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Hospitals Should Use Care in Drafting Adverse Decisions on Privileges

on Thursday, 3 August 2017 in Health Law Alert: Erin E. Busch, Editor

Whenever a hospital medical staff makes a decision that adversely affects a member’s privileges, it needs to determine whether to report the decision to the National Practitioner Data Bank (“NPDB”).  Those decisions can be surprisingly complex, as a recent Federal case highlights, and may depend on the wording of the staff decision.  Careful drafting accordingly is an important element in managing the legal risks that arise from restriction or denial of a member’s privileges.

In Walker v. Memorial Health System of East Texas (E.D. Tex. 2017), the Court enjoined a hospital against reporting to the NPDB a limitation on a physician’s privileges that required him to have “5 bowel surgery cases proctored.”  The document imposing the privileges restriction did not specify a time period within which the proctoring requirement had to be satisfied.  When it had not been satisfied after 30 days, the hospital believed it was required to report the limitation on the physician’s privileges.

The Health Care Quality Improvement Act (“HQIA”) requires healthcare entities to report “a professional review action that adversely affects the clinical privileges of a physician for a period longer than 30 days.”  Similarly, the NPDB Guidebook specifically requires reporting any restriction over 30 days that “leads to the inability of a practitioner to exercise his or her independent judgment in a professional setting.”  

When the defendant hospital decided that a proctoring arrangement in place for more than 30 days was reportable, it was taking an apparently safe position.  Proctoring arrangements are generally treated as restrictions on privileges, because the proctor is usually in a position to control a procedure if there is disagreement about how to proceed.  The hospital’s decision to report the physician in this case was apparently reasonable.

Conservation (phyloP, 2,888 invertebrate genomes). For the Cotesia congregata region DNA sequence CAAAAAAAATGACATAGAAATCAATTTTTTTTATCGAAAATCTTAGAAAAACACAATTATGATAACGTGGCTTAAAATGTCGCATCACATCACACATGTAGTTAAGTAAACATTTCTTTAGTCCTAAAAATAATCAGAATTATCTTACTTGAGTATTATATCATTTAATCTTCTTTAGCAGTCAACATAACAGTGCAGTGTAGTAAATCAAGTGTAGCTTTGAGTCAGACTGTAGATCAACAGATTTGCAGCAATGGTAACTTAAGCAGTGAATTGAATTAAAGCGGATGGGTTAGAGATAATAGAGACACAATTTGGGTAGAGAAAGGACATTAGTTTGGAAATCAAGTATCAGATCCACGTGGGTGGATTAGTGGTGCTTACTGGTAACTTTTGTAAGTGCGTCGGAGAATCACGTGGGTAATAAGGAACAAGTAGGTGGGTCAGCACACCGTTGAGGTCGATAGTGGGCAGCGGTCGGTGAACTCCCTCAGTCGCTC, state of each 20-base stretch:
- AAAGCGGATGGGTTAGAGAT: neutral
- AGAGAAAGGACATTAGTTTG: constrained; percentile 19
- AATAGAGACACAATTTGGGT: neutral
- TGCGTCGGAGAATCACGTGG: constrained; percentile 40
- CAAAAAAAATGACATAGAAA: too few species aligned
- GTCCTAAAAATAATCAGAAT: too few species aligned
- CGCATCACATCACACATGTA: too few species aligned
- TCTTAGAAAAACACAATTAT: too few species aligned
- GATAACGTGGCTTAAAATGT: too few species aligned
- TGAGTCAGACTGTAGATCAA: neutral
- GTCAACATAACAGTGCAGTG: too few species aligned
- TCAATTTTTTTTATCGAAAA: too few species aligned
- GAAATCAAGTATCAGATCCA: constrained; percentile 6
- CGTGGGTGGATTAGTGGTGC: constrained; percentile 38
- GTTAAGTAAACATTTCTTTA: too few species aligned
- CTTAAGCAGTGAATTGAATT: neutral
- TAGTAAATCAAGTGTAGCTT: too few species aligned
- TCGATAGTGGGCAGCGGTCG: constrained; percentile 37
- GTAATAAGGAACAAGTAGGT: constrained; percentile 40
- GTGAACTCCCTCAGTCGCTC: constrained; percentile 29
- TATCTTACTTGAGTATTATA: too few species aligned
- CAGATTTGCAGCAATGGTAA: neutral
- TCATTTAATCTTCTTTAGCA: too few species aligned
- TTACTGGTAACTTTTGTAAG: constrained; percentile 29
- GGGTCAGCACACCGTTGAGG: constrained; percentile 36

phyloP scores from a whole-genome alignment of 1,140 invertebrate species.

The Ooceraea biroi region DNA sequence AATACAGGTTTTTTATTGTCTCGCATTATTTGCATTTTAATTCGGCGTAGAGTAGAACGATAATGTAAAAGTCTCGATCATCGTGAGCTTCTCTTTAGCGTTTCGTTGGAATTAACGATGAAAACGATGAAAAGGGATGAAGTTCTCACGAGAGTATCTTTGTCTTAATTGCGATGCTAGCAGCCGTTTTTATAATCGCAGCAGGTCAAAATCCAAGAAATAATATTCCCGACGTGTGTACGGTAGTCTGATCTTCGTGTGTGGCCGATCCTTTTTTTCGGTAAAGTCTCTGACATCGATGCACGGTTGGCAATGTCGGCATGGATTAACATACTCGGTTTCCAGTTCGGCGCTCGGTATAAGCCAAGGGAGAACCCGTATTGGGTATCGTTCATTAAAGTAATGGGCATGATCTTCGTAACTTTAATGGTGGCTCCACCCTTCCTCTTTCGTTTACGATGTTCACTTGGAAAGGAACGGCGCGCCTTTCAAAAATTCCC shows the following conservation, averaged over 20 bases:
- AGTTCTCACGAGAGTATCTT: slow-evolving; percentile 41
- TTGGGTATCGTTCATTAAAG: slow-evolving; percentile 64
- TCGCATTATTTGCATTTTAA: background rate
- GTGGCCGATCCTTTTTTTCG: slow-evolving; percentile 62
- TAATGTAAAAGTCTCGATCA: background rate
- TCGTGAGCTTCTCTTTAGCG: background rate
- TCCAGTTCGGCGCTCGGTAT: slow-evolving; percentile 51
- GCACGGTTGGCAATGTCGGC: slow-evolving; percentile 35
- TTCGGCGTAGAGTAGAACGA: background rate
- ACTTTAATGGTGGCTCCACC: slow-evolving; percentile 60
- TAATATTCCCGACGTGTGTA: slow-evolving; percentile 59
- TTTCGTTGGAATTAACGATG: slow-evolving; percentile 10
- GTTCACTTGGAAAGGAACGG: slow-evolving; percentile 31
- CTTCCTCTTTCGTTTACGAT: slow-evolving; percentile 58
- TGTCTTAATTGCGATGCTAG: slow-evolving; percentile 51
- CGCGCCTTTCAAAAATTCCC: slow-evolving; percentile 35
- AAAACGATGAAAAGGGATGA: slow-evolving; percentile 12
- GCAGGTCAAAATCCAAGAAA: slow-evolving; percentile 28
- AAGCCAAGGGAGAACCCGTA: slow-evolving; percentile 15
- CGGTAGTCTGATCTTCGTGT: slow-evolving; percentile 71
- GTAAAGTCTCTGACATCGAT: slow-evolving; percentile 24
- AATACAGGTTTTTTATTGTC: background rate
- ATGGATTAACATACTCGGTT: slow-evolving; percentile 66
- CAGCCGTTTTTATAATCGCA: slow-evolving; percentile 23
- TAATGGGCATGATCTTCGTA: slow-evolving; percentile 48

The Court, however, disagreed. Its decision considered at length what it means for a restriction to be in place for longer than 30 days.  The Court decided that the language of HQIA should be considered as analogous to the Texas Statute of Frauds.  A contract is not covered by that Statute unless on its written terms “performance necessarily takes over a year.”  When a contract has no stated term but the performance is not completed in a year, this does not bring the contract under the Statute.  

The Court held that, under the same reasoning, the hospital’s failure to state a definite term for the restriction meant that the proctoring requirement was not for longer than 30 days.  “[T]he hospital was aware of the requirements . . . [but] nevertheless decided to adopt a proctoring requirement that is silent as to duration.”  The Court pointed out that the restriction on the physician’s privileges had gone through multiple layers of review at the hospital, and there was opportunity for the hospital to state a term during which the restriction was effective.  The hospital’s failure to impose a term of restriction meant that it was not for longer than 30 days, and so was not reportable.

While this decision may well prove to be an isolated case, it highlights the importance of careful drafting of any adverse peer review decision.  Such decisions are often modified materially during a peer review committee discussion, with proctoring being a frequent compromise decision that neither the staff nor the member had in mind when the discussion commenced.  It is not uncommon for the proctoring decision to be made on the spot and then documented by the committee secretary in a relatively informal fashion.  Accordingly, it may not always be feasible to begin with a clear committee decision.

Many such proctoring requirements, however, go through multiple layers of review, as the one in Walker did.  Hospitals should use such opportunities to clarify ambiguous language in initial committee decisions.  When a restriction becomes final, both the hospital and the practitioner should be clear about all material requirements, including whether the hospital is required to report the action to the NPDB.  Involving counsel at the earliest point may spare needless litigation by ironing out points of contention before the adverse decision goes into effect.

Thomas S. Dean


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